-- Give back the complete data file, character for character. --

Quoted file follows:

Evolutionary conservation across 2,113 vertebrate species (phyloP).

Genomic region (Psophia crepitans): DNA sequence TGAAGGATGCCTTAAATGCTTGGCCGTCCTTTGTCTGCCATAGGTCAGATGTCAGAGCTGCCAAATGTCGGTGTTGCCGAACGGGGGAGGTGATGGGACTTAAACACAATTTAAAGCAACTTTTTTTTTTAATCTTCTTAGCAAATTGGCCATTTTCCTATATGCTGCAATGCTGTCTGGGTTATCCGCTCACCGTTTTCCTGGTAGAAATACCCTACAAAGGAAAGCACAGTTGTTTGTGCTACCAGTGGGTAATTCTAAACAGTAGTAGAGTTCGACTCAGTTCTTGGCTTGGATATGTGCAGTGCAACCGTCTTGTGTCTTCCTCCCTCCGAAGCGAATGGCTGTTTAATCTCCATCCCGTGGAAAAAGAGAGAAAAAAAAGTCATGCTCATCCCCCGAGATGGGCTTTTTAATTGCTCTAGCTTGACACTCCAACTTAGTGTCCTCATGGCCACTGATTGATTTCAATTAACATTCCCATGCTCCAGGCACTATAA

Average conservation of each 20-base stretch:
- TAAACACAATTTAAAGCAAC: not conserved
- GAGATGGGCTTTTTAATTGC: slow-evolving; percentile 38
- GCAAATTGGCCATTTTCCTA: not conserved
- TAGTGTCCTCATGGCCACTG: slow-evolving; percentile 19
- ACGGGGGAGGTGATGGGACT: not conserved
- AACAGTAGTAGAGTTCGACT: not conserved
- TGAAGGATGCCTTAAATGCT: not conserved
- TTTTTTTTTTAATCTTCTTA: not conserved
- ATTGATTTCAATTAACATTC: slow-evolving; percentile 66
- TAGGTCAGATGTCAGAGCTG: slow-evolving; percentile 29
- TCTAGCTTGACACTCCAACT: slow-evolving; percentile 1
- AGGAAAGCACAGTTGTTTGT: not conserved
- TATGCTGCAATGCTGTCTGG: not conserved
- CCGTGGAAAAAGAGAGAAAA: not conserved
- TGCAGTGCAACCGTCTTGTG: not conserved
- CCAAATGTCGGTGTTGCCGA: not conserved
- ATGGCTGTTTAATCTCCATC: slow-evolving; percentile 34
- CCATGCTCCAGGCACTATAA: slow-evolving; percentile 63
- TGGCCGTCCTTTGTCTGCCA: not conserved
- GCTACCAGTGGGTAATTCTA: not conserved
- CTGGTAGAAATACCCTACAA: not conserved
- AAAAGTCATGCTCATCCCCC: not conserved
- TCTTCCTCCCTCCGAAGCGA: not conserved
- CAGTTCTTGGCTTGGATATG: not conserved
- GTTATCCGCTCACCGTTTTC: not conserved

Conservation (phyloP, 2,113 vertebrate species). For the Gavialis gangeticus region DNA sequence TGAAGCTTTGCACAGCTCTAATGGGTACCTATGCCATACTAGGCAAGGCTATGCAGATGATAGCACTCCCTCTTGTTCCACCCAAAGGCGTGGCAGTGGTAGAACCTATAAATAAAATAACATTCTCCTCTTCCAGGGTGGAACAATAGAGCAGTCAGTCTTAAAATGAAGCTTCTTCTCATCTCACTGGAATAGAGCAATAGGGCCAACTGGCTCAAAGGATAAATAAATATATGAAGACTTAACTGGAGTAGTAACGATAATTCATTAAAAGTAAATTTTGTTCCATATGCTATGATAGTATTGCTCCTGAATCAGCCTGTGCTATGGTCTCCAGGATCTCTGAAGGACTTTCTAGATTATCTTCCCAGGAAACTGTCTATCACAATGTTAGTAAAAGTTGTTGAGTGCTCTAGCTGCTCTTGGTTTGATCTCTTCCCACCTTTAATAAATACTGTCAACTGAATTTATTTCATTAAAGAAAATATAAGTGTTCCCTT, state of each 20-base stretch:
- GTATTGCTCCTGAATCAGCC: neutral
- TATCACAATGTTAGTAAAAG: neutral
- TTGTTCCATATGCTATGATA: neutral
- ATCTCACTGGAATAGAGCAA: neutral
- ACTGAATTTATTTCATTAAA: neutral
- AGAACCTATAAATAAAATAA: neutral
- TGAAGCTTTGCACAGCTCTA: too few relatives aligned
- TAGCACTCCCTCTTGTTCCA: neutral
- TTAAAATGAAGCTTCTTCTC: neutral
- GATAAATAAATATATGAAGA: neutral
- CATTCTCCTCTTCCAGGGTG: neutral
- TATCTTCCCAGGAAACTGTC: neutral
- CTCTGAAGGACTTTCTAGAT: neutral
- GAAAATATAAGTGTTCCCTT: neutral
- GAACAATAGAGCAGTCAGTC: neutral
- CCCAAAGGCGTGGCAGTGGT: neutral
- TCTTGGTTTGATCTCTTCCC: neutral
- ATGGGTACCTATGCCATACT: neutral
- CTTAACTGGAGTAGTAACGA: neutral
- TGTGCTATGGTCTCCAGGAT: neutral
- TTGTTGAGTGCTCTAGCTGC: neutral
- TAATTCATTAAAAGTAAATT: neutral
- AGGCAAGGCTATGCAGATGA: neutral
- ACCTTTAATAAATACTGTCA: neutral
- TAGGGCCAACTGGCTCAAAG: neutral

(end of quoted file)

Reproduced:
Evolutionary conservation across 2,113 vertebrate species (phyloP).

Genomic region (Psophia crepitans): DNA sequence TGAAGGATGCCTTAAATGCTTGGCCGTCCTTTGTCTGCCATAGGTCAGATGTCAGAGCTGCCAAATGTCGGTGTTGCCGAACGGGGGAGGTGATGGGACTTAAACACAATTTAAAGCAACTTTTTTTTTTAATCTTCTTAGCAAATTGGCCATTTTCCTATATGCTGCAATGCTGTCTGGGTTATCCGCTCACCGTTTTCCTGGTAGAAATACCCTACAAAGGAAAGCACAGTTGTTTGTGCTACCAGTGGGTAATTCTAAACAGTAGTAGAGTTCGACTCAGTTCTTGGCTTGGATATGTGCAGTGCAACCGTCTTGTGTCTTCCTCCCTCCGAAGCGAATGGCTGTTTAATCTCCATCCCGTGGAAAAAGAGAGAAAAAAAAGTCATGCTCATCCCCCGAGATGGGCTTTTTAATTGCTCTAGCTTGACACTCCAACTTAGTGTCCTCATGGCCACTGATTGATTTCAATTAACATTCCCATGCTCCAGGCACTATAA

Average conservation of each 20-base stretch:
- TAAACACAATTTAAAGCAAC: not conserved
- GAGATGGGCTTTTTAATTGC: slow-evolving; percentile 38
- GCAAATTGGCCATTTTCCTA: not conserved
- TAGTGTCCTCATGGCCACTG: slow-evolving; percentile 19
- ACGGGGGAGGTGATGGGACT: not conserved
- AACAGTAGTAGAGTTCGACT: not conserved
- TGAAGGATGCCTTAAATGCT: not conserved
- TTTTTTTTTTAATCTTCTTA: not conserved
- ATTGATTTCAATTAACATTC: slow-evolving; percentile 66
- TAGGTCAGATGTCAGAGCTG: slow-evolving; percentile 29
- TCTAGCTTGACACTCCAACT: slow-evolving; percentile 1
- AGGAAAGCACAGTTGTTTGT: not conserved
- TATGCTGCAATGCTGTCTGG: not conserved
- CCGTGGAAAAAGAGAGAAAA: not conserved
- TGCAGTGCAACCGTCTTGTG: not conserved
- CCAAATGTCGGTGTTGCCGA: not conserved
- ATGGCTGTTTAATCTCCATC: slow-evolving; percentile 34
- CCATGCTCCAGGCACTATAA: slow-evolving; percentile 63
- TGGCCGTCCTTTGTCTGCCA: not conserved
- GCTACCAGTGGGTAATTCTA: not conserved
- CTGGTAGAAATACCCTACAA: not conserved
- AAAAGTCATGCTCATCCCCC: not conserved
- TCTTCCTCCCTCCGAAGCGA: not conserved
- CAGTTCTTGGCTTGGATATG: not conserved
- GTTATCCGCTCACCGTTTTC: not conserved

Conservation (phyloP, 2,113 vertebrate species). For the Gavialis gangeticus region DNA sequence TGAAGCTTTGCACAGCTCTAATGGGTACCTATGCCATACTAGGCAAGGCTATGCAGATGATAGCACTCCCTCTTGTTCCACCCAAAGGCGTGGCAGTGGTAGAACCTATAAATAAAATAACATTCTCCTCTTCCAGGGTGGAACAATAGAGCAGTCAGTCTTAAAATGAAGCTTCTTCTCATCTCACTGGAATAGAGCAATAGGGCCAACTGGCTCAAAGGATAAATAAATATATGAAGACTTAACTGGAGTAGTAACGATAATTCATTAAAAGTAAATTTTGTTCCATATGCTATGATAGTATTGCTCCTGAATCAGCCTGTGCTATGGTCTCCAGGATCTCTGAAGGACTTTCTAGATTATCTTCCCAGGAAACTGTCTATCACAATGTTAGTAAAAGTTGTTGAGTGCTCTAGCTGCTCTTGGTTTGATCTCTTCCCACCTTTAATAAATACTGTCAACTGAATTTATTTCATTAAAGAAAATATAAGTGTTCCCTT, state of each 20-base stretch:
- GTATTGCTCCTGAATCAGCC: neutral
- TATCACAATGTTAGTAAAAG: neutral
- TTGTTCCATATGCTATGATA: neutral
- ATCTCACTGGAATAGAGCAA: neutral
- ACTGAATTTATTTCATTAAA: neutral
- AGAACCTATAAATAAAATAA: neutral
- TGAAGCTTTGCACAGCTCTA: too few relatives aligned
- TAGCACTCCCTCTTGTTCCA: neutral
- TTAAAATGAAGCTTCTTCTC: neutral
- GATAAATAAATATATGAAGA: neutral
- CATTCTCCTCTTCCAGGGTG: neutral
- TATCTTCCCAGGAAACTGTC: neutral
- CTCTGAAGGACTTTCTAGAT: neutral
- GAAAATATAAGTGTTCCCTT: neutral
- GAACAATAGAGCAGTCAGTC: neutral
- CCCAAAGGCGTGGCAGTGGT: neutral
- TCTTGGTTTGATCTCTTCCC: neutral
- ATGGGTACCTATGCCATACT: neutral
- CTTAACTGGAGTAGTAACGA: neutral
- TGTGCTATGGTCTCCAGGAT: neutral
- TTGTTGAGTGCTCTAGCTGC: neutral
- TAATTCATTAAAAGTAAATT: neutral
- AGGCAAGGCTATGCAGATGA: neutral
- ACCTTTAATAAATACTGTCA: neutral
- TAGGGCCAACTGGCTCAAAG: neutral